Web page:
Over the past month or so, I’ve been testing out an Activity Tracking from iHealth.
Activity trackers are small devices that we wear on our body to track our activity throughout our day. Usually these devices track data like steps taken, distance travelled, and calories burned. iHealth’s tracker also has the ability to track your sleep quality at night, set daily goals and even notify you when you are being inactive.
The goal is to gather data that builds a picture of your daily activity. This is actually a very popular thing and there’s even a movement titled Quantified Self where people are looking to gain self knowledge through self tracking.
Anyway, back to the iHealth activity tracker.
I’ve been testing it out personally so I can see how well it would work with my clients. I wanted to see 1) how easy it was to use, 2) how convenient it was to wear and 3) whether or not I found the data useful. Here are my findings.
1) How easy is it to use?
Use of the device was actually very simple for me. It only has one button, so it can’t get much easier than this. Pressing the button cycles through the different measurements of steps, distance, calories and a fun little graphic that shows you how close you are to your daily goal by a 1st, 2nd and 3rd place podium.
The other use of the device is through bluetooth connection to your iPhone. For me, this process went exactly as outlined in their manual. However, for Kelly (who was also testing a device) she had much more difficulty. We were actually un-able to connect the device to her phone and had to set it up with her iPad. (I played with it for an hour and couldn’t figure it out. We did not contact customer support)
Once connected to my phone, it was very simple. In the iHealth App, all I had to do was click on the Activity section and it would connect to the device and sync. All the data was there in a nice pretty graph that was easy to read.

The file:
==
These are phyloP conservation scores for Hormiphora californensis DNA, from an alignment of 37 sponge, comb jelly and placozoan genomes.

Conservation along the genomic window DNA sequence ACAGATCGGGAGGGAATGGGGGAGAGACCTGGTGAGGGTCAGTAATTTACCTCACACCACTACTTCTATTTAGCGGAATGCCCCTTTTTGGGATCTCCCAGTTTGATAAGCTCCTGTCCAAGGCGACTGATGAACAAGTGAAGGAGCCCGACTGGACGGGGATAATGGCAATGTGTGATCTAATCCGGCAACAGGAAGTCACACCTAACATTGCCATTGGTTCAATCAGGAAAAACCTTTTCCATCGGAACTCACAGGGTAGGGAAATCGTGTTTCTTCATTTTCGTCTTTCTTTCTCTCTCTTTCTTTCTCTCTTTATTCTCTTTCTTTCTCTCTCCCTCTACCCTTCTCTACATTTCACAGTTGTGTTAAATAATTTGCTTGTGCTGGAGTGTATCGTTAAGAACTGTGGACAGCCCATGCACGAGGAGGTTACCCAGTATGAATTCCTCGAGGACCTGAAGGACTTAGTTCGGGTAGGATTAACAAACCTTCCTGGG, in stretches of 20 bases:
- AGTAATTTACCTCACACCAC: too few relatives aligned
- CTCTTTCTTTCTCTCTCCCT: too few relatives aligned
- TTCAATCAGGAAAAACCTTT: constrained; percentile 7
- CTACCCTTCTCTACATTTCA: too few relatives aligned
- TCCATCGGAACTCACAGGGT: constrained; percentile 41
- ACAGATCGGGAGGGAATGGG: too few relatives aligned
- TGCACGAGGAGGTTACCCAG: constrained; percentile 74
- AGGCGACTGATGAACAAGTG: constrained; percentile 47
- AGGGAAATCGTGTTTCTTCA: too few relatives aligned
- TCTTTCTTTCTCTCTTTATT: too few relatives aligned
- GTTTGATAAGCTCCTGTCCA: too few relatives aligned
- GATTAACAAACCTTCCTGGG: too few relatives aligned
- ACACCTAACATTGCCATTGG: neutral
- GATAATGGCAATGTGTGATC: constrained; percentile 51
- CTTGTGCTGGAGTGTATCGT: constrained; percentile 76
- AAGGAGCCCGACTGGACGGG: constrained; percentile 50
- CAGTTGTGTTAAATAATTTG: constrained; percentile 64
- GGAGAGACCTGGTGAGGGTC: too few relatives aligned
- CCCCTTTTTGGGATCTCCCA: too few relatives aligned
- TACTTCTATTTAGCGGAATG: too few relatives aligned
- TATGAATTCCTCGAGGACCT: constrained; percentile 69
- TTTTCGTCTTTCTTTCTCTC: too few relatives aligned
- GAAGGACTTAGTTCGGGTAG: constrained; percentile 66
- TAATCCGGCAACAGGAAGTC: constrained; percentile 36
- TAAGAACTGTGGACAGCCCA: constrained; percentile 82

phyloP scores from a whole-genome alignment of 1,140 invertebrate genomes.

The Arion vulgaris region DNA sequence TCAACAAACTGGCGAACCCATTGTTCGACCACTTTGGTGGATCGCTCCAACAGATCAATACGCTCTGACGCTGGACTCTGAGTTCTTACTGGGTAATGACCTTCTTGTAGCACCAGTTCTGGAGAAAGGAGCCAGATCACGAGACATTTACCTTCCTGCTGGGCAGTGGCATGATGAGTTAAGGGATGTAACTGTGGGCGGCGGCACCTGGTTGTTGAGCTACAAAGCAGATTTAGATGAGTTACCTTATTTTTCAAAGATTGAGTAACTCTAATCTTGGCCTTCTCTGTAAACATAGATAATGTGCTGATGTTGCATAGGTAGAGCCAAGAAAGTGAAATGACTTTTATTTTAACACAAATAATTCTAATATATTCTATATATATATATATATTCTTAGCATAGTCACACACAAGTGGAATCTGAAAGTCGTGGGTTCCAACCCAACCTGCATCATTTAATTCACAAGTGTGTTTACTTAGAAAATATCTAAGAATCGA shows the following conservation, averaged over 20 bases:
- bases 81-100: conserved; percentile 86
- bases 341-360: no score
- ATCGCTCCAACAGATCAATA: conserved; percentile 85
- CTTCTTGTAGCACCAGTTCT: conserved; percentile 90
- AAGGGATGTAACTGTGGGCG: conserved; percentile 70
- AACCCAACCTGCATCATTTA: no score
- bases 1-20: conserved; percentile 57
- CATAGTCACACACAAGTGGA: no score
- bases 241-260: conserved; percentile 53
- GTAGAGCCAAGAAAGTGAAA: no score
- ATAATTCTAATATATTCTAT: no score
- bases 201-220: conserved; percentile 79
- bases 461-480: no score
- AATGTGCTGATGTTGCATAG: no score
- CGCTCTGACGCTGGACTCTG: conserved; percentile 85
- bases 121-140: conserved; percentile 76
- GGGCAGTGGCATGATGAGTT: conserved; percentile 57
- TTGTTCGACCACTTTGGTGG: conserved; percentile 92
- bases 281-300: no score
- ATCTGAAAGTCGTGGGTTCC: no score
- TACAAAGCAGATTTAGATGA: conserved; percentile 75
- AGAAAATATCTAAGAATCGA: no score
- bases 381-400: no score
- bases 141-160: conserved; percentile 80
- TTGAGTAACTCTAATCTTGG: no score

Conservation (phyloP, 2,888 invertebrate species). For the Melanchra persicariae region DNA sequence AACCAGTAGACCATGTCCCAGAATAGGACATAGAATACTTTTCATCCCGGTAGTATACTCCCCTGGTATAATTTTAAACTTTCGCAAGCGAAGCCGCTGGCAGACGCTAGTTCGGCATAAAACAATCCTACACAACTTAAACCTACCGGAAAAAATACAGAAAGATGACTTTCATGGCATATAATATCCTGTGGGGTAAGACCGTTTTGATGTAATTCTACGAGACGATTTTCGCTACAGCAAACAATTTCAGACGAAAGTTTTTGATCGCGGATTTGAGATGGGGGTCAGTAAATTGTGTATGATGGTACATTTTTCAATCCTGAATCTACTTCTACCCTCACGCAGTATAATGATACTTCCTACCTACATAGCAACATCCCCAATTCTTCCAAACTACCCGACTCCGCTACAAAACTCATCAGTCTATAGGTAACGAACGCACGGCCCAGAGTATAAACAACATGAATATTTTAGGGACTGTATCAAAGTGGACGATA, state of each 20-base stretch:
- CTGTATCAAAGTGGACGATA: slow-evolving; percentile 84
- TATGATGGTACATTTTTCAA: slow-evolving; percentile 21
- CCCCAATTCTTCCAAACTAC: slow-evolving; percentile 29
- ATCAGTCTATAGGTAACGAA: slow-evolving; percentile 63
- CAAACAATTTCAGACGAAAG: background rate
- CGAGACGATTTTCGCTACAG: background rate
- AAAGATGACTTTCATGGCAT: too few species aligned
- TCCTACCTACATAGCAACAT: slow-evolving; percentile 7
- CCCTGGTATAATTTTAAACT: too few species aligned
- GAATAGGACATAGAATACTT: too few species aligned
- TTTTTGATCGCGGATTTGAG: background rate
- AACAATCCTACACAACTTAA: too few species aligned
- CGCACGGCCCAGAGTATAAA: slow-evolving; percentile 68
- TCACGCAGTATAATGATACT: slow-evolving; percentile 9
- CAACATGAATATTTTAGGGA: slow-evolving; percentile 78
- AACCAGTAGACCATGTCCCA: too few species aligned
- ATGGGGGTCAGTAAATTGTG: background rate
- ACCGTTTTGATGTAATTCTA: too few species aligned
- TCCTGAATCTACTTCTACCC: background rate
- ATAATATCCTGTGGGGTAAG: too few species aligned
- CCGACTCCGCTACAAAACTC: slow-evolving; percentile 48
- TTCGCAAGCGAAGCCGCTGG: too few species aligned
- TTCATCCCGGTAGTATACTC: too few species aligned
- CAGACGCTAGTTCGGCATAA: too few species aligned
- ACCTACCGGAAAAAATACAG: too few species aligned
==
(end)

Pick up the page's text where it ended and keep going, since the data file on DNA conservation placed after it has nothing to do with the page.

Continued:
2) How convenient is it to wear?
The iHealth tracker comes with both a wrist strap and a waist clip. I found I was wearing the wrist strap more often because I like to wear a watch. However, it’s not really a replacement for my watch, so often it appeared like I was wearing two watches.
It’s great to have the wrist and waist options, but this created a small problem. The waist clip is better during the day when tracking steps, but the wrist strap is better at night when tracking sleep. The problem comes in when switching between the two. I’m not sure if it was just me and my large fingers, but I found it challenging to switch the device around, especially when taking it out of the waist clip.
3) Was the data useful?
I wore the activity tracker for a couple of weeks and got a lot of data. Data about my steps in a day, data about my sleep at night, and even data about how often I’d forget to wear it. The data was interesting and even a little surprising at times. I realized that some days I didn’t walk nearly as much as I thought.
I found that the data got less exciting over time. I started to see my averages, I started to see the trends, and day after day, week after week, it didn’t tell me much that was new. So, I was less motivated to keep wearing it once I knew my trends. However, I think my opinion is very skewed in this aspect.
I believe these trackers are best for someone who isn’t very active. Because I am very active, this data wasn’t really new information for me. I already exercise regularly and get frequent activity. The activity tracker seemed to show me what I already knew, and to have a few days of lower activity isn’t a concern for me.
However, if you’re someone who isn’t very active and spends a lot of time at the desk, this little device can be an amazing tool. There are a few key features that can really help you focus on being more active, and help you start to build some habits around fitness.
Stay tuned for my future post about what these key features are and how you can use them to start increasing your activity level!
Have you used an activity tracker before? What was your experience using it?